November 8, 2016 was a big day—and not just because of the presidential election outcome. It also marked the end of presidential caucusing for the foreseeable future in the Centennial State. Colorado voters passed two major initiatives that day—Propositions 107 and 108—which, respectively, established a primary voting system to select presidential candidates and allowed unaffiliated voters to participate in those primary elections.
Presidential primary voting is not entirely new in Colorado; in 1992, 1996, and 2000, the state also held primaries. But the state returned to the traditional presidential caucus structure in 2004 because, among other things, it’s cheaper—and the state and counties don’t pick up the tab, the parties do. Coloradans caucused again in 2008, 2012, and 2016, but both Democrats and Republicans grew increasingly frustrated with the format. It all came to a head in 2016, when Democrats struggled to deal with overcrowding at caucus locations, and Republicans preemptively canceled their presidential preference poll. After the state legislature failed to establish a primary structure during the 2016 session, voters approved Proposition 107 and 108 in November.
What’s the difference?
It’s a major shift. First of all, caucuses are run by state parties—meaning Colorado’s Democrat and Republican leaders throughout the state were responsible for organizing and funding them. Essentially, groups of registered voters would come together for private meetings across the state and discuss issues and candidates. At the end of those meetings, individuals formed groups for the candidates they support. The candidate with the largest group ultimately earned the most delegates. Technically, the caucus won’t completely vanish: each party will still hold a caucus meeting for state races, but they will be smaller and no presidential nominees will be selected.
Colorado’s March 3 presidential primary, which is part of Super Tuesday, will be a more straightforward, simple process. The primary is administered by the state and counties and will feel much like the elections Colorado holds every November. County Clerk’s will mail ballots to all registered voters 22 days before the election—meaning ballots will be in the mail the week of February 10, around the same time New Hampshire voters go to the polls for the first-in-the-nation primary. (Check your registration here.)
How does it work?
Registered Democrats and Republicans will receive one ballot that has only their party’s presidential candidates on it (February 3 is the last day you can change your party registration ahead of the primary.) And for the first time in Colorado, unaffiliated voters will also participate in the presidential nominating process, and will receive two ballots: one with Democratic candidates and another with Republican candidates. Unaffiliated voters can only return one ballot; if you return both, neither will count.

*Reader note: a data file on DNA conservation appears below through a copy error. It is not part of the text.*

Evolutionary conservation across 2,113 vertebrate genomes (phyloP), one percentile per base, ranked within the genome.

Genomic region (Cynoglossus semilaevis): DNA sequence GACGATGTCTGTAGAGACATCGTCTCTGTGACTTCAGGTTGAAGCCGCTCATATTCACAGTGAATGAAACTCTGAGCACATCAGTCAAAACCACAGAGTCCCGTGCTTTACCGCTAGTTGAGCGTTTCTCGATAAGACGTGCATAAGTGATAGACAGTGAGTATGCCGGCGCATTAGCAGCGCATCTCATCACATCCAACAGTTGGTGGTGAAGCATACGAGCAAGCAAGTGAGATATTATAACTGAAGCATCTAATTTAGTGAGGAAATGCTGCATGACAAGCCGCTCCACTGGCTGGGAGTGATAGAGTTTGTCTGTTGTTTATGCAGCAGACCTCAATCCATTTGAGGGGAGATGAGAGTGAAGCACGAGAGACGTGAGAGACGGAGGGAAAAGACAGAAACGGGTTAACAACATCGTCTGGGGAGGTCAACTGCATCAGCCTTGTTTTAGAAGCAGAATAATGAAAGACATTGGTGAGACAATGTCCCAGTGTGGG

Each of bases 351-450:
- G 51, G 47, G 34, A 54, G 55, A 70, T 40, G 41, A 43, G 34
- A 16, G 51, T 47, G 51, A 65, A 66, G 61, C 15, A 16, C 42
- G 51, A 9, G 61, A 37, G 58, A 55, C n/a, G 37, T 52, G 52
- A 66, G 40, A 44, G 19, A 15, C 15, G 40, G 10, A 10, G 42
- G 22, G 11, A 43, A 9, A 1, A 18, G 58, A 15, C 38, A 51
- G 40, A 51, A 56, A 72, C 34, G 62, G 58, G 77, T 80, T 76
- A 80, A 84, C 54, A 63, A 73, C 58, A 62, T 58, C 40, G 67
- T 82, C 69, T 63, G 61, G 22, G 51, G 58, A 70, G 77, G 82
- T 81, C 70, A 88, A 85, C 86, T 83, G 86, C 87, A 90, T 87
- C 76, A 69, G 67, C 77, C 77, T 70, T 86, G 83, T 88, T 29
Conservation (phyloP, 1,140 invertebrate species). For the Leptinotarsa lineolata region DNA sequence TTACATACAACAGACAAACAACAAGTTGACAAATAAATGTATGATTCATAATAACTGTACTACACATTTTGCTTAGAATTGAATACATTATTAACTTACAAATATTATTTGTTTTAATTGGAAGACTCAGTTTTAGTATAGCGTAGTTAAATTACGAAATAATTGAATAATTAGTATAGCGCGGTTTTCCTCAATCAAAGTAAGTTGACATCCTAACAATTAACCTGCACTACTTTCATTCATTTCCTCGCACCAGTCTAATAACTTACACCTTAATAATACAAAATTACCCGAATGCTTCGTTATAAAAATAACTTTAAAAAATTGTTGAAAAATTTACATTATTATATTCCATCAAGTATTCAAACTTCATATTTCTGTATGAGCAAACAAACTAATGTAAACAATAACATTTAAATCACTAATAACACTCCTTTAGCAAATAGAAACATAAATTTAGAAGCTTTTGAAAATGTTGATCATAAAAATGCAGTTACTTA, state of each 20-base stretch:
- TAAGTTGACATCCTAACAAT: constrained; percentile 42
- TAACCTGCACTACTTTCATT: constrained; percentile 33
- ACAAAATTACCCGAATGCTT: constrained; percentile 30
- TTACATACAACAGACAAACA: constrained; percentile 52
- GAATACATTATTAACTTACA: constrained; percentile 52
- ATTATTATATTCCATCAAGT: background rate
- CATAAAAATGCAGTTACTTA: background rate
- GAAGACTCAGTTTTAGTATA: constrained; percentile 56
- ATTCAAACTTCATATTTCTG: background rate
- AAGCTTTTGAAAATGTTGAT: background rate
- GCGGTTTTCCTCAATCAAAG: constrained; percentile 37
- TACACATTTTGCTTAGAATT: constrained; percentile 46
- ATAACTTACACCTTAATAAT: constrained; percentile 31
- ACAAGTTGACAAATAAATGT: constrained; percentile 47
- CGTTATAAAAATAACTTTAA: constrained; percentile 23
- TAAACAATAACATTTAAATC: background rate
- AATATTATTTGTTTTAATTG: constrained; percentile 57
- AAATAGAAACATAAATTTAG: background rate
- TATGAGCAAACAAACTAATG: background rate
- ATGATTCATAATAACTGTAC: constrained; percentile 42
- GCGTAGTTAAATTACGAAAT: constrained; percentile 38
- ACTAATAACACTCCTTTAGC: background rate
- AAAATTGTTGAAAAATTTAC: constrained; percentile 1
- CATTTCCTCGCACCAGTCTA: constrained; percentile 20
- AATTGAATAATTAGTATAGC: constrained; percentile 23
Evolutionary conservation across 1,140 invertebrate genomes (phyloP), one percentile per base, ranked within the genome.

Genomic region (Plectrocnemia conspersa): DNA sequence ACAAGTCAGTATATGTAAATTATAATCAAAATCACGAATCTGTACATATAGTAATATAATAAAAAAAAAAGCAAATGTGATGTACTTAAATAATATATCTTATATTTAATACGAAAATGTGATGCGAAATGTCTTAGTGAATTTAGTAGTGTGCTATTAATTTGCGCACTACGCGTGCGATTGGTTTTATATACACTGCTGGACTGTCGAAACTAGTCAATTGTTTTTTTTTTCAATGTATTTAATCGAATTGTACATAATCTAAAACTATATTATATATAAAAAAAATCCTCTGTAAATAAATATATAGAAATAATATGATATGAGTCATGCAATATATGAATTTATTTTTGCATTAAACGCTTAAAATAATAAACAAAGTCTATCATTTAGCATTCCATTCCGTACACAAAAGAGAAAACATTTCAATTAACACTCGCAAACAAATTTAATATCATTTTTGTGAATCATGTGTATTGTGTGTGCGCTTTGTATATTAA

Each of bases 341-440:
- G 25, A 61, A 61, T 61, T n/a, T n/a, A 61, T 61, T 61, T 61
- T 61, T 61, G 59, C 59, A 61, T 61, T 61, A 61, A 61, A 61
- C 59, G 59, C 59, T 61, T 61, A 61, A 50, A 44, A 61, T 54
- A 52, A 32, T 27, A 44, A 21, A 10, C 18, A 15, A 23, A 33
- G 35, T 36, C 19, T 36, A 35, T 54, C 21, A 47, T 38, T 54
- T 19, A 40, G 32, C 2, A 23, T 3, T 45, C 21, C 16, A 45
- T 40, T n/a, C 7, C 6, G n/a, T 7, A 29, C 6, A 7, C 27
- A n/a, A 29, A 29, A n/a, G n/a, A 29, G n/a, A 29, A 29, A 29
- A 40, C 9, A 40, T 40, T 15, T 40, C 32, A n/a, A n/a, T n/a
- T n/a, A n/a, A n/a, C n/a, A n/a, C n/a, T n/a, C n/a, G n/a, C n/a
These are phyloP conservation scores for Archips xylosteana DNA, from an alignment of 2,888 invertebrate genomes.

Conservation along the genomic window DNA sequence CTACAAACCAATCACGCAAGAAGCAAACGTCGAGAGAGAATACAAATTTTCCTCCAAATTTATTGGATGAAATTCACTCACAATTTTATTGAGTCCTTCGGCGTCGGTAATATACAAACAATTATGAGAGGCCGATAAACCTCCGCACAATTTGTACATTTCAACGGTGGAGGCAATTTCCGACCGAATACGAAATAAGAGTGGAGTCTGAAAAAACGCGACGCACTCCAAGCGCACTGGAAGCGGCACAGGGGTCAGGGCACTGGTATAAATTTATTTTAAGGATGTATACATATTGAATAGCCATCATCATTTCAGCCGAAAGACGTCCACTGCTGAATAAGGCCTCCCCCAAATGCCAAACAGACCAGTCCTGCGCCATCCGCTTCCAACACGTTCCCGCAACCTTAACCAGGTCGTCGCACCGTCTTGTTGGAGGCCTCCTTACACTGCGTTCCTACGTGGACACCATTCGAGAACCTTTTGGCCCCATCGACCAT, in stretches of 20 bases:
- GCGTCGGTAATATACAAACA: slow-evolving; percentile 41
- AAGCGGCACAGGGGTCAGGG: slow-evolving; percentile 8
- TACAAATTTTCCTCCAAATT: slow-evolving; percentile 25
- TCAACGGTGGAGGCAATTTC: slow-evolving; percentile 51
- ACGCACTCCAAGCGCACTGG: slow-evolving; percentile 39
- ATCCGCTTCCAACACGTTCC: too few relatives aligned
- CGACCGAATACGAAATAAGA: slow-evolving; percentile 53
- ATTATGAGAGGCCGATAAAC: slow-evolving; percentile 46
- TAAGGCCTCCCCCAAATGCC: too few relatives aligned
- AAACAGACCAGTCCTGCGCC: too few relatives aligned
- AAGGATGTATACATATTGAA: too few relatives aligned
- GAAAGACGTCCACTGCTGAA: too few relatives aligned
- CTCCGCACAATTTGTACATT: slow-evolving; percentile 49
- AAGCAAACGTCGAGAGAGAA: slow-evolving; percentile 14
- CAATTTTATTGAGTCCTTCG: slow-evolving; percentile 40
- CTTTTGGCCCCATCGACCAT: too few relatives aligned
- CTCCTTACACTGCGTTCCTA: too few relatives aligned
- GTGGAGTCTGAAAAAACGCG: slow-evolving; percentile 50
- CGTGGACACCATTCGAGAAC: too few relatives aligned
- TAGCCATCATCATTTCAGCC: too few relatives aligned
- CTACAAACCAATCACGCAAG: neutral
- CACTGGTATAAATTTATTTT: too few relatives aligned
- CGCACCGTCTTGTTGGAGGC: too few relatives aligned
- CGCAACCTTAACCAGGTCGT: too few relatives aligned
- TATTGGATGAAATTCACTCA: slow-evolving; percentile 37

To be clear, unaffiliated voters will not be registered with a political party if they choose that party’s ballot (as happens in some states). Of course, who you vote for remains confidential, but which party’s ballot you return will be part of public record.
What about in-person voting?
In Colorado, there are several ways to vote: You can place your completed ballot back in the mail, but it must be received by your county clerk before polls close on Election Day. You can also bring it to any one of your county’s drop-off sites up until 7 p.m on Election Day. And, of course, you can still vote in person at any polling station in your county between 7 a.m. and 7 p.m. on March 3. Select voting centers will be open on February 24, so some people will be able to vote early in person, as well.
What else is new?
For the first time in the Centennial State, thanks to the newly enacted Colorado Votes Act, 17-year-olds will be able to vote in the presidential primary as long as they turn 18 on or before November 3, the day of the general election. The law also mandates that every college campus in Colorado have a voting center and a ballot drop-off location.
Wait, what about the Senate primary?
For those following Colorado’s Democratic primary for Senate—in which former Gov. John Hickenlooper is the frontrunner—you will not be casting a ballot for that race on March 3. That primary, along with other state and local elections, will be on June 30. The eventual nominee will be on the November 3 general election ballot vying to unseat Republican Sen. Cory Gardner.
Yes, that means civically engaged Coloradans will have to vote at least twice before November’s election. So, why doesn’t the state hold the presidential, senate, and other primaries all on one day to make it easier? According to Judd Choate, director of elections for Colorado’s Secretary of State’s office, it’s a logistical matter. First, when voters passed Proposition 107, the language of that initiative mandated the presidential primary be held during the first half of the month of March. Moreover, it’s a cumbersome process in order to get on the ballot for state primaries.
For instance, the candidates running for Senate have to collect at least 10,500 valid signatures (including 1,500 from each of the state’s seven congressional districts) by March 17 in order to get on the June ballot. Alternatively, they can go to the state’s nominating assembly on April 18 and hope to win at least 30 percent of delegates there. It’s a serious undertaking for parties and candidates to solidify the state primary ballot in June—typically many months in the making, Choate explains. “If we tried to move that June primary up to marry it with that presidential primary,” he says. “The parties would really not like it.”
Over the next 10 months, there are three big contests—two primaries and a general election—that you’ll need to prepare for. So buckle up. Election season is here.